This book is nothing if not iconoclastic. James Young was keyboardist for German-born singer Nico during her performances and recordings throughout the 1980s until her premature death on the island of Ibiza on July 18, 1988. Having already been so many people - European catwalk model, French actress (e.g. starring in Fellini's La Dolche Vita), Warhol superstar and a sexy chanteuse with The Velvet Underground - Nico was now Queen of the Junkies, living off scattered solo shows and intermittently releasing albums. After a lull, she decided to launch a comeback in 1982 whilst living in Manchester; a local music entrepreneur, Dr. Demetrius, became her manager and, inevitably, also a go-between for drugs: "Nico needs to work in order to buy heroin, and heroin in order to work," he said. With a motley crew of amateur musicians including Young (who had only played at a few bar mitzvahs previously), Nico embarked on chaotic, largely unsuccessful tours of the US, Italy, Eastern Europe, Australia and Japan. All the while, Young argues, Nico's heart belonged to heroin: "Nothing outside really impinged on her terrifying single-mindedness, her obsessive neurological and emotional need for heroin". What follows are a string of stories from these tours in which Young characterises Nico as consistently lazy, having anorexic tendencies (living off custard and yoghurt, she finds solid food repulsive), a "monster" who makes selfish demands and is prone to tantrums and impatience: "What might have been the forgivable narcissism of a fashionable beauty had now become a tiresome and undignified egotism".

Enveloped by a permanent vapour of opiated hash and burnt heroin, Nico had retreated so far into drug abuse that human relationships were no longer possible. Part of her seemed to relish having sunk so low. There are moments in this book, however, when her emotional vulnerability becomes pathetically clear. Hoping that Bob Dylan would drop by after one of her live shows, she baths - for the first time in months! - and buys a new shirt for the occasion, but he doesn't appear. Young finds her sobbing in the decrepit dressing room, complaining that "no one comes to see me anymore". On another occasion, after an audience has given her an especially negative reception, she silently weeps at her derelict career: "I guess I'm through". Young, sober and pragmatic, concludes with hindsight: "Nico's songs of mortality and decay were not compatible with the dominant rhythm of the eighties".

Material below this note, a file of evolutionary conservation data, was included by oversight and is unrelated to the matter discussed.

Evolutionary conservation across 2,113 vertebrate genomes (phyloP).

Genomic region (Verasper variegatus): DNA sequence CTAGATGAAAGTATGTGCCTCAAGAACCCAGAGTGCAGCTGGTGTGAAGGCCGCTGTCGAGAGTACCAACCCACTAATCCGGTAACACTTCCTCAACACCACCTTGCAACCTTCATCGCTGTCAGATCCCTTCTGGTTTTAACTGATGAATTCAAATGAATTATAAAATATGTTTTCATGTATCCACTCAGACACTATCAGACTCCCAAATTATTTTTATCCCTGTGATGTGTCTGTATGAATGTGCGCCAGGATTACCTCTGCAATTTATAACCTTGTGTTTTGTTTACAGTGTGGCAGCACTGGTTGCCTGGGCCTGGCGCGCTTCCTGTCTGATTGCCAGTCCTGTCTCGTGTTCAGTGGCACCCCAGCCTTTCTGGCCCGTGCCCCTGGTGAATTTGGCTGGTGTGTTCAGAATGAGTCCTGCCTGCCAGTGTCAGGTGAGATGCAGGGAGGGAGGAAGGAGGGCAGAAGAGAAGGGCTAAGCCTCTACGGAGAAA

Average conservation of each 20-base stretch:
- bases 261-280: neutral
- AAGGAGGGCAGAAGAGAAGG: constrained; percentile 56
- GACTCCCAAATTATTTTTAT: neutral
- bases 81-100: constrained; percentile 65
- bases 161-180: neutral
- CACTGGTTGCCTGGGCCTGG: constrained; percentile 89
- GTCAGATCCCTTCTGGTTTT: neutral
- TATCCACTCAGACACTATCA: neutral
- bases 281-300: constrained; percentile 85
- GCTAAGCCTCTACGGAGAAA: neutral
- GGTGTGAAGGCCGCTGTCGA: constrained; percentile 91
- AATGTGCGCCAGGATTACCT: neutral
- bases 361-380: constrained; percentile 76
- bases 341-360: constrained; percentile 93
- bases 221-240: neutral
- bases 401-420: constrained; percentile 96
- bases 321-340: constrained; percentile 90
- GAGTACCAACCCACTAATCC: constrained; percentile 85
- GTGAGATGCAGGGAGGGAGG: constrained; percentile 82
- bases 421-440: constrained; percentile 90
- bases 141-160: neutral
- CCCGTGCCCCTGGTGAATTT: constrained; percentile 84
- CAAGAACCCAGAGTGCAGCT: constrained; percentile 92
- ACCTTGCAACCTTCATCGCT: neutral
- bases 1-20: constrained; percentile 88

On the way, there are weird and funny encounters with John Cale, Allen Ginsberg and Gregory Corso. Young's descriptions of ex-Velvet Cale are particularly amusing, recording his transformation in less than two years from a bloated control freak brimming with paranoid conspiracy theories and tales of Artificial Intelligence to some kind of well-toned, clean-living, anti-smoking Zen Buddist. Some of the stories are less appealing: Young recalls Nico's only son, Ari, trying to sell his dead mother's methadone at her funeral and pocketing the proceeds of a memorial concert held in her name. There is also the suggestion that Nico was raped as a fifteen year-old by an American soldier who was court-martialled and shot for the offence.

James Young is a generous and self-effacing writer, unfettered by bitterness or score-settling; for him, being with Nico on tour was an escape from the dusty, book-strewn world of academia rather than an avowed attempt to jump-start his own career. He is not too proud to appear naive (when Nico covertly asks him for something sharp - i.e. a hypodermic needle - he hands her his Swiss army knife!) nor to admit to prostitutes and porno mags on the tour. Probably not to everyone's taste are his relentless descriptions of bad bodily odours and flesh bloating, flaking, sweating and riven with abscesses and heroin tracks. Nor his penchant for rendering accent textually for the whole book as a way of lightly mocking all concerned, especially Nico ("I was in the Sa-haaara, making a film...that's lo-onely") and Le Kid ("My muzzerre should play ze Carnegie 'All").

Nico's last concert was not, alas, to be in the Carnegie Hall, but in Berlin at the Planetarium a month before she died (Berlin was, in fact, the city in which she would be buried). "Nico wailed out of tune", but the German audience was reasonably positive. The last song Nico played live was one requested by Young and was his favourite of all her songs -

You do not seem to be listening
You do not seem to be listening
The high tide is taking everything
And you forget to answer.
(Nico, 'You Forgot to Answer')
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on 20 February 2013
Nostalgia made me buy this. I met Nico on one of her tours in the summer of 1985 and I wondered if the gigs were mentioned. Sitting 'backstage' with her and 'Le Kid' I was doubtless also in the company of the author at some point. I wish I had known then what I know now, I'd have liked to shake his hand.